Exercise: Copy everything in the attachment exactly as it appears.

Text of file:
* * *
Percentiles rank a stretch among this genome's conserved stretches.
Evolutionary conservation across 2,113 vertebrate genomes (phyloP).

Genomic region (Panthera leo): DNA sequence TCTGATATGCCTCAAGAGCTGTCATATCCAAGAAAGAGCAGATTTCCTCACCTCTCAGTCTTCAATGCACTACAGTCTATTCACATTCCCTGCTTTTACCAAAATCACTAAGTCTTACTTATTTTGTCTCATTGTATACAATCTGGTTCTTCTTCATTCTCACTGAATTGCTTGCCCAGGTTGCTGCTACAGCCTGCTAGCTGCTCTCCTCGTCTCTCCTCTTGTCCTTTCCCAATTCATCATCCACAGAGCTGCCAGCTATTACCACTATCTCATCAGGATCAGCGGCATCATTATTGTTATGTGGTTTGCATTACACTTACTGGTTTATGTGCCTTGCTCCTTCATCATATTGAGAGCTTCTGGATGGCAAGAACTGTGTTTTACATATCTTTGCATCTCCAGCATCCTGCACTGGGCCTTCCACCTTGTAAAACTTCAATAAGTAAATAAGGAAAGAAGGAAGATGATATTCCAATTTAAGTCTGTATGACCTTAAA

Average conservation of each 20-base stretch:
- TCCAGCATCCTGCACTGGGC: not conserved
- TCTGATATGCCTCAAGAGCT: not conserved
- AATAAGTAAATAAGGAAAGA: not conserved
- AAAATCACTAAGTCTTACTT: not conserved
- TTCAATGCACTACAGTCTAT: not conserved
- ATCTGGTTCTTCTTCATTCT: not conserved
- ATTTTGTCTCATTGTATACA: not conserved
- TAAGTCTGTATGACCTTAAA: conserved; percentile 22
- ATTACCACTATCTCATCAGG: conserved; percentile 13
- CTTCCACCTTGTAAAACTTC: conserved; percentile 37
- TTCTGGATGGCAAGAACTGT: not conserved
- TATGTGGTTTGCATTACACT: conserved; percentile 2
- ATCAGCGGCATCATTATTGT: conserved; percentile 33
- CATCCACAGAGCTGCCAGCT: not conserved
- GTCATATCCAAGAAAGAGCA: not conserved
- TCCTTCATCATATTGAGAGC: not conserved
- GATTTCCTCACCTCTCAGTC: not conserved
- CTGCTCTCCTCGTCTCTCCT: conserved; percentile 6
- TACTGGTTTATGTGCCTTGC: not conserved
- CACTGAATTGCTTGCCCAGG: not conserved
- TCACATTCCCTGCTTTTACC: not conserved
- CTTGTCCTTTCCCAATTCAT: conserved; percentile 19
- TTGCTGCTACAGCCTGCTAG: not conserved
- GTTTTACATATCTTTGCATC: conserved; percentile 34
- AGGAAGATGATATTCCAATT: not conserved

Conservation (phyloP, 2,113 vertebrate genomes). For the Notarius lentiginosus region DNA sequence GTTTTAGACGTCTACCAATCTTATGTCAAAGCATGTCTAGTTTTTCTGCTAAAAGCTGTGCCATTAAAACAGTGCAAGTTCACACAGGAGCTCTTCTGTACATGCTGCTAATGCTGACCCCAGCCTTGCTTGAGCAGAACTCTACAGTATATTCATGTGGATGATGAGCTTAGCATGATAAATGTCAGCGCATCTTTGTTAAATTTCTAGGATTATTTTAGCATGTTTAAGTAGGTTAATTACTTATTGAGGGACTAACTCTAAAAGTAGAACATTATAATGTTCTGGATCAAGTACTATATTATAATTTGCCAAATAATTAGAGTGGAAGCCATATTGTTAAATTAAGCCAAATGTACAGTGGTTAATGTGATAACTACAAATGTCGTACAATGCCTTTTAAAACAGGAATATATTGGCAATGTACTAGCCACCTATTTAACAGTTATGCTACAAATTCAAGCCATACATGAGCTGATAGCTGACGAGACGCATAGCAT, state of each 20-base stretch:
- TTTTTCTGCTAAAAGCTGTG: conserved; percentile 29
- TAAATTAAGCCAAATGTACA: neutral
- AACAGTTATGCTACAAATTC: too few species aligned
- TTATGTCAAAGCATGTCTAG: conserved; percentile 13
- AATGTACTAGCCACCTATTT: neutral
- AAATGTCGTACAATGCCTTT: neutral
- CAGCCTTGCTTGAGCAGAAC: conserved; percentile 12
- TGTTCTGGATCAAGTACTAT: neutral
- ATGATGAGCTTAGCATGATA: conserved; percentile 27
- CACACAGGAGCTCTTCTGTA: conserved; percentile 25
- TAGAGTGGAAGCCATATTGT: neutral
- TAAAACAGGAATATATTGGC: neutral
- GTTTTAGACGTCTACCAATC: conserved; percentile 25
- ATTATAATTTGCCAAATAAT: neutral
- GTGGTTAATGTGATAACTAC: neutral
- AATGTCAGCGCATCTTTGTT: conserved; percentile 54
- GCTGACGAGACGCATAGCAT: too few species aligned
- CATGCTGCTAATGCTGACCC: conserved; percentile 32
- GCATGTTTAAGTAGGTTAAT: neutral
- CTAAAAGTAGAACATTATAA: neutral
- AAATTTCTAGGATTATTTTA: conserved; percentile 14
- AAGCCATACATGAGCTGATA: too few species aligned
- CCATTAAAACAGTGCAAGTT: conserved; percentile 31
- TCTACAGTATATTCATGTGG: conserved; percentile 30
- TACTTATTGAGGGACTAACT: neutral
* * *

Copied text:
Percentiles rank a stretch among this genome's conserved stretches.
Evolutionary conservation across 2,113 vertebrate genomes (phyloP).

Genomic region (Panthera leo): DNA sequence TCTGATATGCCTCAAGAGCTGTCATATCCAAGAAAGAGCAGATTTCCTCACCTCTCAGTCTTCAATGCACTACAGTCTATTCACATTCCCTGCTTTTACCAAAATCACTAAGTCTTACTTATTTTGTCTCATTGTATACAATCTGGTTCTTCTTCATTCTCACTGAATTGCTTGCCCAGGTTGCTGCTACAGCCTGCTAGCTGCTCTCCTCGTCTCTCCTCTTGTCCTTTCCCAATTCATCATCCACAGAGCTGCCAGCTATTACCACTATCTCATCAGGATCAGCGGCATCATTATTGTTATGTGGTTTGCATTACACTTACTGGTTTATGTGCCTTGCTCCTTCATCATATTGAGAGCTTCTGGATGGCAAGAACTGTGTTTTACATATCTTTGCATCTCCAGCATCCTGCACTGGGCCTTCCACCTTGTAAAACTTCAATAAGTAAATAAGGAAAGAAGGAAGATGATATTCCAATTTAAGTCTGTATGACCTTAAA

Average conservation of each 20-base stretch:
- TCCAGCATCCTGCACTGGGC: not conserved
- TCTGATATGCCTCAAGAGCT: not conserved
- AATAAGTAAATAAGGAAAGA: not conserved
- AAAATCACTAAGTCTTACTT: not conserved
- TTCAATGCACTACAGTCTAT: not conserved
- ATCTGGTTCTTCTTCATTCT: not conserved
- ATTTTGTCTCATTGTATACA: not conserved
- TAAGTCTGTATGACCTTAAA: conserved; percentile 22
- ATTACCACTATCTCATCAGG: conserved; percentile 13
- CTTCCACCTTGTAAAACTTC: conserved; percentile 37
- TTCTGGATGGCAAGAACTGT: not conserved
- TATGTGGTTTGCATTACACT: conserved; percentile 2
- ATCAGCGGCATCATTATTGT: conserved; percentile 33
- CATCCACAGAGCTGCCAGCT: not conserved
- GTCATATCCAAGAAAGAGCA: not conserved
- TCCTTCATCATATTGAGAGC: not conserved
- GATTTCCTCACCTCTCAGTC: not conserved
- CTGCTCTCCTCGTCTCTCCT: conserved; percentile 6
- TACTGGTTTATGTGCCTTGC: not conserved
- CACTGAATTGCTTGCCCAGG: not conserved
- TCACATTCCCTGCTTTTACC: not conserved
- CTTGTCCTTTCCCAATTCAT: conserved; percentile 19
- TTGCTGCTACAGCCTGCTAG: not conserved
- GTTTTACATATCTTTGCATC: conserved; percentile 34
- AGGAAGATGATATTCCAATT: not conserved

Conservation (phyloP, 2,113 vertebrate genomes). For the Notarius lentiginosus region DNA sequence GTTTTAGACGTCTACCAATCTTATGTCAAAGCATGTCTAGTTTTTCTGCTAAAAGCTGTGCCATTAAAACAGTGCAAGTTCACACAGGAGCTCTTCTGTACATGCTGCTAATGCTGACCCCAGCCTTGCTTGAGCAGAACTCTACAGTATATTCATGTGGATGATGAGCTTAGCATGATAAATGTCAGCGCATCTTTGTTAAATTTCTAGGATTATTTTAGCATGTTTAAGTAGGTTAATTACTTATTGAGGGACTAACTCTAAAAGTAGAACATTATAATGTTCTGGATCAAGTACTATATTATAATTTGCCAAATAATTAGAGTGGAAGCCATATTGTTAAATTAAGCCAAATGTACAGTGGTTAATGTGATAACTACAAATGTCGTACAATGCCTTTTAAAACAGGAATATATTGGCAATGTACTAGCCACCTATTTAACAGTTATGCTACAAATTCAAGCCATACATGAGCTGATAGCTGACGAGACGCATAGCAT, state of each 20-base stretch:
- TTTTTCTGCTAAAAGCTGTG: conserved; percentile 29
- TAAATTAAGCCAAATGTACA: neutral
- AACAGTTATGCTACAAATTC: too few species aligned
- TTATGTCAAAGCATGTCTAG: conserved; percentile 13
- AATGTACTAGCCACCTATTT: neutral
- AAATGTCGTACAATGCCTTT: neutral
- CAGCCTTGCTTGAGCAGAAC: conserved; percentile 12
- TGTTCTGGATCAAGTACTAT: neutral
- ATGATGAGCTTAGCATGATA: conserved; percentile 27
- CACACAGGAGCTCTTCTGTA: conserved; percentile 25
- TAGAGTGGAAGCCATATTGT: neutral
- TAAAACAGGAATATATTGGC: neutral
- GTTTTAGACGTCTACCAATC: conserved; percentile 25
- ATTATAATTTGCCAAATAAT: neutral
- GTGGTTAATGTGATAACTAC: neutral
- AATGTCAGCGCATCTTTGTT: conserved; percentile 54
- GCTGACGAGACGCATAGCAT: too few species aligned
- CATGCTGCTAATGCTGACCC: conserved; percentile 32
- GCATGTTTAAGTAGGTTAAT: neutral
- CTAAAAGTAGAACATTATAA: neutral
- AAATTTCTAGGATTATTTTA: conserved; percentile 14
- AAGCCATACATGAGCTGATA: too few species aligned
- CCATTAAAACAGTGCAAGTT: conserved; percentile 31
- TCTACAGTATATTCATGTGG: conserved; percentile 30
- TACTTATTGAGGGACTAACT: neutral